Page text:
Classy nonfiction writer Susan Orleans was raised in Cleveland. “I grew up in libraries…,” she writes in “The Library Book.” She drifted away from library usage but after a chance visit to the Los Angeles Public Library eight years ago, “the spell libraries cast on me was renewed,” and then she grew fascinated with the 1986 fire that burned or damaged more than a million books. Who caused it and why? The fire’s history proved fascinating, with a local actor-wannabe accused of arson, and “The Library Book” see Orleans digging into it all. But the fire, which provides the book’s narrative spine, is just the launching pad for a generous, contemplative paean to the world of public libraries. As a lifelong library tragic myself, I basked in the artfully constructed mix of reconstructed history and insightful reflection. The writing is elegant, the innards of the Library are vividly described, and one comes away with a renewed sense of how important the world’s libraries are.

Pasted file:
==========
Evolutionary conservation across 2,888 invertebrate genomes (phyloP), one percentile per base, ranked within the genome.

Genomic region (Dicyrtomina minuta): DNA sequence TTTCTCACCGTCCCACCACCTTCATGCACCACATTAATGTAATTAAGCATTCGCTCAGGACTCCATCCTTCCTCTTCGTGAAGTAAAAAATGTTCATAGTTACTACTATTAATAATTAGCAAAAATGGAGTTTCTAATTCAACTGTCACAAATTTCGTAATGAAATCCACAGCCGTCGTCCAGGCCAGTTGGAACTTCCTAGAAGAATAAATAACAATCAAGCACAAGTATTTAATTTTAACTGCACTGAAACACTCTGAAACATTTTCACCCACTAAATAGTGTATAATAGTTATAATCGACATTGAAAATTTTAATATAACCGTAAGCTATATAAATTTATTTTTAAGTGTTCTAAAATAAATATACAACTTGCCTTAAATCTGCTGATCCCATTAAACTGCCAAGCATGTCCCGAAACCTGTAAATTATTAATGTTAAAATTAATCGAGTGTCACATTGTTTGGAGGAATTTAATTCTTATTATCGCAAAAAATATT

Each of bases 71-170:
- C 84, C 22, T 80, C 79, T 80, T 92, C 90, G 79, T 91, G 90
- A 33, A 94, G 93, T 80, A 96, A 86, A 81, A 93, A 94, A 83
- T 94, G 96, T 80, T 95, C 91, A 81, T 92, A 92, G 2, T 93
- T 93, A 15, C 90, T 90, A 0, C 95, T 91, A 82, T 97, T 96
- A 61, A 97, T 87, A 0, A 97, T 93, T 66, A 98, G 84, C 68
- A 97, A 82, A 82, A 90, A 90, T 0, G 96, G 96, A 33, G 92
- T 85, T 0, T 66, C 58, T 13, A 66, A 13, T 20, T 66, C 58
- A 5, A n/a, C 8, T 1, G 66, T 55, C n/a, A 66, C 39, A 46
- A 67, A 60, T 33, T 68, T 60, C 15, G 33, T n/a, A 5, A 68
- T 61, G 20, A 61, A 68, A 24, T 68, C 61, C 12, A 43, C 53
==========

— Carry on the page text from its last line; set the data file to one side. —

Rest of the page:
The hero whose thoughts we inhabit for the length of “Milkman,” the third novel by British author Anna Burns, is Middle Daughter, a disaffected eighteen-year old enmeshed in the Northern Ireland “Troubles.” From the outset the reader is plunged into a claustrophobic tale of gossip, murder, stalking (a paramilitary type called Milkman), family, love, lust, and friends. The author’s style is as claustrophobic as the plot, a discursive style that can expand a paragraph for pages, a style that warps every conversation into a formal debate, a style that sashays like twenty conversations going on in a crowd. “Milkman” is experimental in a long line of such novels, and normally I relish such challenges, but here I floundered. I could admire some of unpicking of issues, I could enjoy sentences, I could appreciate technical skill, but the unusual style sapped the characters, especially Middle Daughter, of any life off the page. Not much happens and when it does, it is not mined for narrative impact. Reading a Booker winner is always a treat, and this novel was a test worth undertaking, but as a novel it is barely readable.